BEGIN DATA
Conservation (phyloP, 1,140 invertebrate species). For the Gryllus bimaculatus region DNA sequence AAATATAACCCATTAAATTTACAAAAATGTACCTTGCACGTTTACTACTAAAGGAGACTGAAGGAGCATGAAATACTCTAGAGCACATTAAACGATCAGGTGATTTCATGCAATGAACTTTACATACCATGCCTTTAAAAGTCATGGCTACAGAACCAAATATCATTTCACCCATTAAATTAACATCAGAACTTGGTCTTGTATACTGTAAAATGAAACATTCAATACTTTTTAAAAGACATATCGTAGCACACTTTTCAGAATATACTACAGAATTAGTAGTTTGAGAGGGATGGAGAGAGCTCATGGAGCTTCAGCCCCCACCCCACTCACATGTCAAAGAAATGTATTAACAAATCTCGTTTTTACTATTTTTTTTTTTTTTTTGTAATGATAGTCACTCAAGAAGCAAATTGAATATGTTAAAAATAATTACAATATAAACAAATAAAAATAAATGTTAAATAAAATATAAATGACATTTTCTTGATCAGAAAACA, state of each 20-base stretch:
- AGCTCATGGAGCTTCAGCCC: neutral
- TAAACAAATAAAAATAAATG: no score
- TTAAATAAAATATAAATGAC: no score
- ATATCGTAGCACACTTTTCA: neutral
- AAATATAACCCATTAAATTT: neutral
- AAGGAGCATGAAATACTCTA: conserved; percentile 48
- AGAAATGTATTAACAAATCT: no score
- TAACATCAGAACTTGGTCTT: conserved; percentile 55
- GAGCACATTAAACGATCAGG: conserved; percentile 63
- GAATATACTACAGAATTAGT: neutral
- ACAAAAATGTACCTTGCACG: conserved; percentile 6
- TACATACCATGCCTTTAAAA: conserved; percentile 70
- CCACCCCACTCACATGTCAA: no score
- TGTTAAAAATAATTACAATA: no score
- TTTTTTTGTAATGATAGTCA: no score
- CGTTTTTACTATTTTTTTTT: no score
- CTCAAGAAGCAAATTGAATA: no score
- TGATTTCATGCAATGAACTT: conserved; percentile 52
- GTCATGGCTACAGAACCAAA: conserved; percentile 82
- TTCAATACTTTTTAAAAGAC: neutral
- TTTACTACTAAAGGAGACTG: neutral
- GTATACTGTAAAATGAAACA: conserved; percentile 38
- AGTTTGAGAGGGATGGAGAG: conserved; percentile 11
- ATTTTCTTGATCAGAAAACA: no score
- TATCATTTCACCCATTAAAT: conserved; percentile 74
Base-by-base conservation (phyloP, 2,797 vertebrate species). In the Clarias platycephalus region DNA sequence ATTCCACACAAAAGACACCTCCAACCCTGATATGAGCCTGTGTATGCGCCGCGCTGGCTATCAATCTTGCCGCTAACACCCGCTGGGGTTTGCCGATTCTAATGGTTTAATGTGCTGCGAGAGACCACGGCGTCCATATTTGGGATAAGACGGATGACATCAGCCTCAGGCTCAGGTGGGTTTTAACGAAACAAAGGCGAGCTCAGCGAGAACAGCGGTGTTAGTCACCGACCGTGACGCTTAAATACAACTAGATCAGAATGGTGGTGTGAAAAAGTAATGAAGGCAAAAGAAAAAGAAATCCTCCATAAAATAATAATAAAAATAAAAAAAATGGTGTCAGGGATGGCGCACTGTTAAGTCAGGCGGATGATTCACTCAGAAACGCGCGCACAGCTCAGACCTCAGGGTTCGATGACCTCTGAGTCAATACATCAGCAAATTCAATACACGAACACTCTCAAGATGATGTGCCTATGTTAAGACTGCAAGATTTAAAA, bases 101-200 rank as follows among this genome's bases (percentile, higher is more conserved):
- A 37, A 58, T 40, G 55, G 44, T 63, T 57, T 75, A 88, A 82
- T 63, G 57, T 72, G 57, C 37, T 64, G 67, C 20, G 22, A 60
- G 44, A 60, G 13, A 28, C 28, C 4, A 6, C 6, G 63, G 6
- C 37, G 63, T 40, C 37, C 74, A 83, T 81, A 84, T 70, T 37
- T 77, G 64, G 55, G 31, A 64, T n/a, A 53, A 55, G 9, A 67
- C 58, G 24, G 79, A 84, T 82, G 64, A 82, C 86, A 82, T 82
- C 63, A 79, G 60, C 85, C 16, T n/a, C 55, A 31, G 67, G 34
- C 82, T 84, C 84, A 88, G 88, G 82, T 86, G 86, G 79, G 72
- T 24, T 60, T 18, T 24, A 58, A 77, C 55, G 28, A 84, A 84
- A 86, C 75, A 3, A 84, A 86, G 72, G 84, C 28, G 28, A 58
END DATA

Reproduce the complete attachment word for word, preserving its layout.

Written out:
Conservation (phyloP, 1,140 invertebrate species). For the Gryllus bimaculatus region DNA sequence AAATATAACCCATTAAATTTACAAAAATGTACCTTGCACGTTTACTACTAAAGGAGACTGAAGGAGCATGAAATACTCTAGAGCACATTAAACGATCAGGTGATTTCATGCAATGAACTTTACATACCATGCCTTTAAAAGTCATGGCTACAGAACCAAATATCATTTCACCCATTAAATTAACATCAGAACTTGGTCTTGTATACTGTAAAATGAAACATTCAATACTTTTTAAAAGACATATCGTAGCACACTTTTCAGAATATACTACAGAATTAGTAGTTTGAGAGGGATGGAGAGAGCTCATGGAGCTTCAGCCCCCACCCCACTCACATGTCAAAGAAATGTATTAACAAATCTCGTTTTTACTATTTTTTTTTTTTTTTTGTAATGATAGTCACTCAAGAAGCAAATTGAATATGTTAAAAATAATTACAATATAAACAAATAAAAATAAATGTTAAATAAAATATAAATGACATTTTCTTGATCAGAAAACA, state of each 20-base stretch:
- AGCTCATGGAGCTTCAGCCC: neutral
- TAAACAAATAAAAATAAATG: no score
- TTAAATAAAATATAAATGAC: no score
- ATATCGTAGCACACTTTTCA: neutral
- AAATATAACCCATTAAATTT: neutral
- AAGGAGCATGAAATACTCTA: conserved; percentile 48
- AGAAATGTATTAACAAATCT: no score
- TAACATCAGAACTTGGTCTT: conserved; percentile 55
- GAGCACATTAAACGATCAGG: conserved; percentile 63
- GAATATACTACAGAATTAGT: neutral
- ACAAAAATGTACCTTGCACG: conserved; percentile 6
- TACATACCATGCCTTTAAAA: conserved; percentile 70
- CCACCCCACTCACATGTCAA: no score
- TGTTAAAAATAATTACAATA: no score
- TTTTTTTGTAATGATAGTCA: no score
- CGTTTTTACTATTTTTTTTT: no score
- CTCAAGAAGCAAATTGAATA: no score
- TGATTTCATGCAATGAACTT: conserved; percentile 52
- GTCATGGCTACAGAACCAAA: conserved; percentile 82
- TTCAATACTTTTTAAAAGAC: neutral
- TTTACTACTAAAGGAGACTG: neutral
- GTATACTGTAAAATGAAACA: conserved; percentile 38
- AGTTTGAGAGGGATGGAGAG: conserved; percentile 11
- ATTTTCTTGATCAGAAAACA: no score
- TATCATTTCACCCATTAAAT: conserved; percentile 74
Base-by-base conservation (phyloP, 2,797 vertebrate species). In the Clarias platycephalus region DNA sequence ATTCCACACAAAAGACACCTCCAACCCTGATATGAGCCTGTGTATGCGCCGCGCTGGCTATCAATCTTGCCGCTAACACCCGCTGGGGTTTGCCGATTCTAATGGTTTAATGTGCTGCGAGAGACCACGGCGTCCATATTTGGGATAAGACGGATGACATCAGCCTCAGGCTCAGGTGGGTTTTAACGAAACAAAGGCGAGCTCAGCGAGAACAGCGGTGTTAGTCACCGACCGTGACGCTTAAATACAACTAGATCAGAATGGTGGTGTGAAAAAGTAATGAAGGCAAAAGAAAAAGAAATCCTCCATAAAATAATAATAAAAATAAAAAAAATGGTGTCAGGGATGGCGCACTGTTAAGTCAGGCGGATGATTCACTCAGAAACGCGCGCACAGCTCAGACCTCAGGGTTCGATGACCTCTGAGTCAATACATCAGCAAATTCAATACACGAACACTCTCAAGATGATGTGCCTATGTTAAGACTGCAAGATTTAAAA, bases 101-200 rank as follows among this genome's bases (percentile, higher is more conserved):
- A 37, A 58, T 40, G 55, G 44, T 63, T 57, T 75, A 88, A 82
- T 63, G 57, T 72, G 57, C 37, T 64, G 67, C 20, G 22, A 60
- G 44, A 60, G 13, A 28, C 28, C 4, A 6, C 6, G 63, G 6
- C 37, G 63, T 40, C 37, C 74, A 83, T 81, A 84, T 70, T 37
- T 77, G 64, G 55, G 31, A 64, T n/a, A 53, A 55, G 9, A 67
- C 58, G 24, G 79, A 84, T 82, G 64, A 82, C 86, A 82, T 82
- C 63, A 79, G 60, C 85, C 16, T n/a, C 55, A 31, G 67, G 34
- C 82, T 84, C 84, A 88, G 88, G 82, T 86, G 86, G 79, G 72
- T 24, T 60, T 18, T 24, A 58, A 77, C 55, G 28, A 84, A 84
- A 86, C 75, A 3, A 84, A 86, G 72, G 84, C 28, G 28, A 58